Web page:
Wild 20s 900206

Der wilde Sound der 20er – 1923
Ernst Toch (1887-1964)
Tanz Suite for flute, clarinet, violin, viola, double bass and percussion, Op 30 (1923)
Kurt Weill (1900-1950)
Frauentanz, seven medieval poems for soprano, flute, viola, clarinet, French horn and bassoon, Op 10 (1923)
Ernst Krenek (1900-1991)
Three mixed choruses a cappella, Op 22 (1923)
Bela Bartok (1881-1945)
Tanz Suite for orchestra, Sz. 77 (1923)
Anna-Maria Palii (soprano)
Bavarian Radio Chorus/Howard Arman
Bavarian Radio Symphony Orchestra/Cristian Măcelaru
rec. live, 8-10 March 2017, Gasteig Philharmonic Hall, Munich (Bartók); 2021/22, BR Studios
BR Klassik 900206 [69]

John France provides a detailed discussion of the works on this CD and the recording’s raison d’être in his review. I refer you to that review for this information. While 1923 was indeed the composition year of the pieces here and the 1920s were a decade of some wild music, I would not describe most of the pieces here as “wild.” All the same, there is much on this disc to stimulate the listener. The only work with which I was familiar is Bartók’s Dance Suite, the remainder of the programme being new to me.

Ernst Toch’s Dance Suite for chamber ensemble is generally in a neo-classical vein, reminding me at times of Hindemith’s Kammermusik but with Toch’s personal voice. While the music possesses lightness and liveliness, it also has a dark undertow and can be quite melancholy. Its five movements consist of three dances separated by two intermezzi. The suite contains virtuosic writing for the winds and strings and a more prominent part for the double bass than one might expect. Its themes are memorable, and Toch’s concluding section, “Dance of Awakening” includes a reference to Wagner’s Siegfried Idyll (2:20-3:00) and a Richard Straussian waltz passage that is reminiscent of Le Bourgeois Gentilhomme Suite (5:25-6:00, 7:00-8:20). For listeners who know Toch primarily for his Geographical Fugue for speaking chorus, the Dance Suite shows a different and equally appealing side of the composer.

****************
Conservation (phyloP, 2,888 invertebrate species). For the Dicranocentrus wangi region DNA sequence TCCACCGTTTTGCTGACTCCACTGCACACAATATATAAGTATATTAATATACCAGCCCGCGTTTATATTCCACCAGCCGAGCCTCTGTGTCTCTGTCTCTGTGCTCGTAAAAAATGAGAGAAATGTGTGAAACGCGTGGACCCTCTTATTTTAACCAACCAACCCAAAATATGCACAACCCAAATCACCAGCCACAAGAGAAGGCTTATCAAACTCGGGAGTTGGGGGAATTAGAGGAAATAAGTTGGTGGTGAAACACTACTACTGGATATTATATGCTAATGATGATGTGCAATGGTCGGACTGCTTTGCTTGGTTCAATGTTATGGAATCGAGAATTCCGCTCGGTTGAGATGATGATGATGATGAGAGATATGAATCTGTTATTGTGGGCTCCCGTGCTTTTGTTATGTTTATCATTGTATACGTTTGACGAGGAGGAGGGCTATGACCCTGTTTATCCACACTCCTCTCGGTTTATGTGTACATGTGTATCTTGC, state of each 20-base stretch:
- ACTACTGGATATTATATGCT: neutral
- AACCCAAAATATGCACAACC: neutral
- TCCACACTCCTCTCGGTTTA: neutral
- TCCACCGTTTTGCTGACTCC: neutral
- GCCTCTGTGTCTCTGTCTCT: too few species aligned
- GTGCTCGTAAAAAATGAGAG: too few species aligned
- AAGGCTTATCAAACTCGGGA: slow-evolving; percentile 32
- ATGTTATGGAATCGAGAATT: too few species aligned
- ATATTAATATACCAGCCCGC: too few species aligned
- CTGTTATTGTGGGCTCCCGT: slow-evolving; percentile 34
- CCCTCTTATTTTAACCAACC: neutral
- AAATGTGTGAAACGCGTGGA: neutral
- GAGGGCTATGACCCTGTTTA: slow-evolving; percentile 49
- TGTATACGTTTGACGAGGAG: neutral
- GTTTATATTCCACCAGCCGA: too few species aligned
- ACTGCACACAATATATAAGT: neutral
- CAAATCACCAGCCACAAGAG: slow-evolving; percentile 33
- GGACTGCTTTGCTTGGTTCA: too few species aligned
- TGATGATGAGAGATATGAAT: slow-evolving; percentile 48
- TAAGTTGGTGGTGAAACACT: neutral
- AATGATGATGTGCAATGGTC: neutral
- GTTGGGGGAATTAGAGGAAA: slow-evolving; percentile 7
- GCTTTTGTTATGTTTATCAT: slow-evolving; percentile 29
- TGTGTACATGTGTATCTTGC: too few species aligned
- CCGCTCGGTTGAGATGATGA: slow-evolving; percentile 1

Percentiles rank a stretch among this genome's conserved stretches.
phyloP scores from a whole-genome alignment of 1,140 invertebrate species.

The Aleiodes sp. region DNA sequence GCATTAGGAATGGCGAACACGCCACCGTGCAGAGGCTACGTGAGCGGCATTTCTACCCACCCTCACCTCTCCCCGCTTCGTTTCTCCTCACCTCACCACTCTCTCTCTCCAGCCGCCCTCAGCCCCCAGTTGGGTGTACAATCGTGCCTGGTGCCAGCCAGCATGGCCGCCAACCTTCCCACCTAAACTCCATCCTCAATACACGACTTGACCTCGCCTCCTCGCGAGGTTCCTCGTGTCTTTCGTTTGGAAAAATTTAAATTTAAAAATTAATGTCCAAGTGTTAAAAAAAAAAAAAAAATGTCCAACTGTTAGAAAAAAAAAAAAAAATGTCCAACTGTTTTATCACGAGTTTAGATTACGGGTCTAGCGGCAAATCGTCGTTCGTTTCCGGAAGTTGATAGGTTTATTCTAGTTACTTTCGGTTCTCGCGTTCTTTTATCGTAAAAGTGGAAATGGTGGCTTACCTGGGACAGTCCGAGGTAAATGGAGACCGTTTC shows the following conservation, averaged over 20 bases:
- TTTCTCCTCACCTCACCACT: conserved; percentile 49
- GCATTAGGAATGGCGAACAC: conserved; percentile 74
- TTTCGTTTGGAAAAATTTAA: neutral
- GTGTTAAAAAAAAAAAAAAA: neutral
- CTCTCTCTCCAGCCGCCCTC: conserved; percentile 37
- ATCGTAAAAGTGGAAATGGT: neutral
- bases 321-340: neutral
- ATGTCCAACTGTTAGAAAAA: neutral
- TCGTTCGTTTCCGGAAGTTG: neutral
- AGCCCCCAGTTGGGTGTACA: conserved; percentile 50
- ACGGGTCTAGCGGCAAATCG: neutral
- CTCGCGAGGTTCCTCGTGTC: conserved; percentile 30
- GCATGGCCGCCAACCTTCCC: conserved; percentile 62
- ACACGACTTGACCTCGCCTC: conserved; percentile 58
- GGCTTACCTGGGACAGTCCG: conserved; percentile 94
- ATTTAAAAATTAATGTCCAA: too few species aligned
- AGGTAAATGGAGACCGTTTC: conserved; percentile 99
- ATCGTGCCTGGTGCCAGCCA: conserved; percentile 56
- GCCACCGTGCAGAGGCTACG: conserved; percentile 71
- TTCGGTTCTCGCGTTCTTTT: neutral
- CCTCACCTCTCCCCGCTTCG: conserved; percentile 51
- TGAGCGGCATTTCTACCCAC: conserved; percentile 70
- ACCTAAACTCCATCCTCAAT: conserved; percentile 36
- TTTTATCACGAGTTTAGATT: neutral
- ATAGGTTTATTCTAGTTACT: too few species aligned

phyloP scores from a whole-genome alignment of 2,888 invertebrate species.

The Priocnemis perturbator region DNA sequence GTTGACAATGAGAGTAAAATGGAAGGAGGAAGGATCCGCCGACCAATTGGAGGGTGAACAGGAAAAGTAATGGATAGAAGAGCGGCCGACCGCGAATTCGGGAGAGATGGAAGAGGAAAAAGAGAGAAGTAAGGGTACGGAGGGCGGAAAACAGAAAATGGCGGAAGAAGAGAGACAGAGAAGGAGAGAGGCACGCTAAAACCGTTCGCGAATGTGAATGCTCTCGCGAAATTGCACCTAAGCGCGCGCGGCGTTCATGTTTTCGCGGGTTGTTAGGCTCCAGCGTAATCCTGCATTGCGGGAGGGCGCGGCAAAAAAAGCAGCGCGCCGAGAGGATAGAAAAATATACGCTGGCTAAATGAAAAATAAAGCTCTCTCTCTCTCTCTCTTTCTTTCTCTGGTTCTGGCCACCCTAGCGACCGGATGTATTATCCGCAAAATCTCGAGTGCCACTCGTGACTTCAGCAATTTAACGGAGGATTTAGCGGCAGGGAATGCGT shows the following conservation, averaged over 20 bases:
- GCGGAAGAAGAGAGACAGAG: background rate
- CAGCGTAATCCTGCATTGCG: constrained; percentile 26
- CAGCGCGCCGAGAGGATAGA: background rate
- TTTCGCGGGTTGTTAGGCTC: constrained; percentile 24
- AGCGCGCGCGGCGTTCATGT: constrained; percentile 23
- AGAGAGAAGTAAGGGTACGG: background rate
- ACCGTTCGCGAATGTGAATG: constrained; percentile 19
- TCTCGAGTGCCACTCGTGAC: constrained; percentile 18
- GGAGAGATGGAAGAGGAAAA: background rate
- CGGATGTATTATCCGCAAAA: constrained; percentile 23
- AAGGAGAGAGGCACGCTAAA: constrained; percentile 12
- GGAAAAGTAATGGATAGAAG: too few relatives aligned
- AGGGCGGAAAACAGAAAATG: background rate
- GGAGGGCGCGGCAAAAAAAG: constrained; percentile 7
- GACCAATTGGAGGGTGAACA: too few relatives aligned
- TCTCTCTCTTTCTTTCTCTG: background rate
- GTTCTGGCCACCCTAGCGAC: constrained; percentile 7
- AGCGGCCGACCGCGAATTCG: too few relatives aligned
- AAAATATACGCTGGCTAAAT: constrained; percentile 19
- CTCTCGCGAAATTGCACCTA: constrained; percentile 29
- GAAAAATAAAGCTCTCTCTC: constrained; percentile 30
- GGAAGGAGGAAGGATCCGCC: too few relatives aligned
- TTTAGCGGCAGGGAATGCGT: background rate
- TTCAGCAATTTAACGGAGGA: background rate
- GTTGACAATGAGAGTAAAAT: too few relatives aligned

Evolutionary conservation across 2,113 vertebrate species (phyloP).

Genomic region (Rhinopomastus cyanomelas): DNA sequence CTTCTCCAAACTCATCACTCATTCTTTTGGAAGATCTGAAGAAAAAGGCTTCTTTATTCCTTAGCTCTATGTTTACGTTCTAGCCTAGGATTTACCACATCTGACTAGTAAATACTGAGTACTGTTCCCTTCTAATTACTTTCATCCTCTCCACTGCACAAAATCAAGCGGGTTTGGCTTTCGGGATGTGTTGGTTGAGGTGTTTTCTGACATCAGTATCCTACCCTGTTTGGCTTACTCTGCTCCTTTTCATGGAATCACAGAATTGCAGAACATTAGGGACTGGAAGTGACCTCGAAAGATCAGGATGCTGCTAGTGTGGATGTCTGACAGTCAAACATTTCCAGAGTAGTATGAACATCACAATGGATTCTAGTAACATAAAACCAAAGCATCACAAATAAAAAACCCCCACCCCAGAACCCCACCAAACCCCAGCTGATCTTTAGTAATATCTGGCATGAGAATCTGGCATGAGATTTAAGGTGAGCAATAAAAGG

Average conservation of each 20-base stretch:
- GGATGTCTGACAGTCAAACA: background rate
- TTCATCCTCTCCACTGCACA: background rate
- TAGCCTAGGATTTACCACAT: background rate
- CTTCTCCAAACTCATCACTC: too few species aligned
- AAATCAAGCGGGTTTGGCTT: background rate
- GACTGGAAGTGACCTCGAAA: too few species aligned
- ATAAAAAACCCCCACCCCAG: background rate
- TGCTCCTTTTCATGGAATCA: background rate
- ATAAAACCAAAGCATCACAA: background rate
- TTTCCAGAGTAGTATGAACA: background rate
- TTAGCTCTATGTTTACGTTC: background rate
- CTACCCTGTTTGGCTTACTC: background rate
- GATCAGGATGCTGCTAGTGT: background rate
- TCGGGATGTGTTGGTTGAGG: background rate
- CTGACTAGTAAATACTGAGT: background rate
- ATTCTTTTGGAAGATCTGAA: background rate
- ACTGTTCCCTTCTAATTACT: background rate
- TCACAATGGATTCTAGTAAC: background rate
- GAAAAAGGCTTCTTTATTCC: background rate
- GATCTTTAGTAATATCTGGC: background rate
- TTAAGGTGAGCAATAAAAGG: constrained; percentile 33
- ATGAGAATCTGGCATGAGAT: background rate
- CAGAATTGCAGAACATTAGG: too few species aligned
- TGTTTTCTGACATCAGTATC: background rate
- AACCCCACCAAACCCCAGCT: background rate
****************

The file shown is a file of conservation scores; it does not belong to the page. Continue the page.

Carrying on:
I found it difficult to assess Kurt Weill’s Frauentanz without access to the texts of the songs. BR Klassik has done purchasers of the CD a disservice by not including any texts either in German or English for this work and also for Ernst Krenek’s choruses. This might not be a problem for listeners who know German, whether native or not, but is a major drawback for the rest of us. As with Toch’s suite, Weill’s dances are written for chamber forces with the addition of the soprano soloist and the ensemble is that of a wind quintet with the viola replacing the oboe in the standard instrumentation. In general Weill’s piece is more dissonant and bittersweet than Toch’s and is quite different from his Kleine Dreigroschenmusik for winds that Weill extracted from The Threepenny Opera. However, the work is well-crafted for the voice and ensemble and they give it their all in this performance.

Krenek’s Three Mixed Choruses for a cappella choir employ texts of poems by Matthias Claudius in a contemporary setting. While not atonal, they are rather free in their use of harmony in the manner of Frank Martin’s music. The first two of the choruses, on the human being and consolation, respectively, are more mystical than the third one. That last one, depicting the Romans, is much more animated and folkish. If only I knew exactly what they are singing! The Bavarian Radio Chorus obviously does and they perform the pieces to the manner born.

The disc concludes with the work that one could best describe as “uninhibited” among those on the rest of the programme. Bartók’s Dance Suite has received far greater attention than the other pieces here and there are many recordings of it in the catalogue. It is one of his most colourful orchestral works and owes something to his earlier ballet, The Miraculous Mandarin, in its orchestration and dance rhythms. The Dance Suite receives a terrific performance, one that compares well with others I have heard. Cristian Măcelaru and the Bavarian Radio Symphony are truly in their element, capturing both the vitality and the mystery of the dances. My go-to recording has been Georg Solti’s with the Chicago Symphony (Decca) and his is still very exciting, but less characterful than Măcelaru who with generally broader tempos is able to dig deeper into the score. Pierre Boulez also with Chicago (DG) likewise adopts slower tempos, but is comparatively bland and metronomic.

The recording that BR provides for Măcelaru is state-of-the art, with the percussion and brass sounding forth impressively. This Dance Suite caps a disc that in its way is a good example of Germanic and Hungarian music of 1920s, but does not actually live up to its sobriquet of “the wild sound.”

Leslie Wright

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Previous review: John France (February 2023)